Reading this week:
- The Education of an Idealist by Samantha Power
- Why Europe Intervenes in Africa by Catherine Gegout
So this post is about both Lord Jim and Star Wars: The Last Jedi. I read Lord Jim in the Peace Corps and only came across it because it was free for Kindle on Amazon. I found the novel to be very powerful and it resonated with me on a personal level. It follows Jim, in Joseph Conrad’s “dude telling a story is the story” style, who we meet as he is first mate on the Patna, a steamship carrying Muslims on the Hajj. After the ship strikes an underwater object and appears ready to sink, Jim abandons ship with the other crewmembers, leaving the passengers to their fate. Once they reach port, the other crewmembers run away, but Jim faces a trial for his and their actions. After this he spends a great deal of time running away from anyone who might even have heard of him, before finding some level of glory on a remote island.
What made this book stick with me was the nature of Jim’s failure. Most of the failure I think you’ll find written about or shown in movies is just not reaching a goal. The hero tries really really hard but just can’t make it. They run as fast as they can but don’t make the touchdown, or fight as hard as they can but just don’t beat the bad guy. This is a relatable and blameless sort of failure. Maybe you studied really hard and tried to write the best admission essay possible but you just didn’t get into that dream school. So you failed, but as long as you put in the best effort possible that failure isn’t really your fault.
But Jim’s failure in Lord Jim is of a whole different sort. Jim is a relatively experienced seaman serving as an officer onboard a ship carrying passengers who’s life he is responsible for. When the ship appears ready to sink, he wants to load the passengers onto lifeboats and do what he can to save them. If he can’t save them, he knows it is his duty to die trying. But meanwhile the rest of the crew is abandoning ship, and doing it as quietly as possible so the passengers don’t panic, rush the lifeboats, and keep the crew from saving themselves. Jim teeters on the edge of this decision, standing dumbstruck as he watches the rest of the crew put the lifeboat to sea. Finally, at the last possible second, Jim jumps into the lifeboat and saves himself, leaving the passengers (so he thinks) to die.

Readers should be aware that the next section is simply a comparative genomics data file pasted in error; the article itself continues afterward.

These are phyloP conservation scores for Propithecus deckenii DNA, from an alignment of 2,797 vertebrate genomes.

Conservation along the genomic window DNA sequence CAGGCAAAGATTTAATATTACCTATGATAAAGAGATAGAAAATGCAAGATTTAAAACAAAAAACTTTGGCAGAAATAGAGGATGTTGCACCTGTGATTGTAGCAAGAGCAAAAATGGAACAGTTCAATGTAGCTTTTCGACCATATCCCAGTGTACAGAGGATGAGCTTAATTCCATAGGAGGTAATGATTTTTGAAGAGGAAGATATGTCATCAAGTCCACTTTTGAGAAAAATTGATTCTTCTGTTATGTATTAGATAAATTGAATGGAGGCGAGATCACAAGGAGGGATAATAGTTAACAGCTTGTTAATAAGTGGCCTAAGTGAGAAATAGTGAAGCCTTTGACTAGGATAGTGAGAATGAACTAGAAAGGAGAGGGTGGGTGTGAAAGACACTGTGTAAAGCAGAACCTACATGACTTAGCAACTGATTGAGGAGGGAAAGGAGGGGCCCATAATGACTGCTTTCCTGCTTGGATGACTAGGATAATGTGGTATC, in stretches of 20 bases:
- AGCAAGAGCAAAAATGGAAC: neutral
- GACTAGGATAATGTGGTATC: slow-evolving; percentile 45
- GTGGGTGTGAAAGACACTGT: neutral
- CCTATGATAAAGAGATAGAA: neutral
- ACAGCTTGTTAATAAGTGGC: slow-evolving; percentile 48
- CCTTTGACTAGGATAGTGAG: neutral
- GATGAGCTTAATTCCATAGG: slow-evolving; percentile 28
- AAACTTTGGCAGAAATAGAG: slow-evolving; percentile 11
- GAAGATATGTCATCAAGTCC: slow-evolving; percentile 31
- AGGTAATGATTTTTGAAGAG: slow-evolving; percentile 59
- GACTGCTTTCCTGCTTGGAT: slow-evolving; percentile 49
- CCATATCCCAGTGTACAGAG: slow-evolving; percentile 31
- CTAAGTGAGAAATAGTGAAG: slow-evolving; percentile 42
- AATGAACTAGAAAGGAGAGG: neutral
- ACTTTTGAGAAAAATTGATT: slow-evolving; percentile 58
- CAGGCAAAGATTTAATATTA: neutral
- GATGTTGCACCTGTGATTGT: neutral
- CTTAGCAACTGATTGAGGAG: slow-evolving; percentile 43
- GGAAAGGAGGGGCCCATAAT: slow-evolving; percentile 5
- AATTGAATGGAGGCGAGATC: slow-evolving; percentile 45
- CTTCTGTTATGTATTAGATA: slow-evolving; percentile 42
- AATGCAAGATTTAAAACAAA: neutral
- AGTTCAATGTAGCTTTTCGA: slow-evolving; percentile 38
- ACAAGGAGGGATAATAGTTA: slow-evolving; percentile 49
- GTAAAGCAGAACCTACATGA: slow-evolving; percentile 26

This is a radically different version of failure. Jim knew what the right answer was, knew what his duty was, and instead chose the wrong answer aware the whole time that it was the wrong answer. It’s not that Jim just didn’t try hard enough, it’s not that Jim made a sincere effort and just made a mistake, it’s not that Jim made what he thought was the right decision that later turned out to be wrong, it’s that Jim leapt into that lifeboat knowing the whole time he was abandoning his duty. And while Jim faces his failure with honor in the courtroom, he afterward runs from every port he lands in as soon as he hears his failures are catching up to him.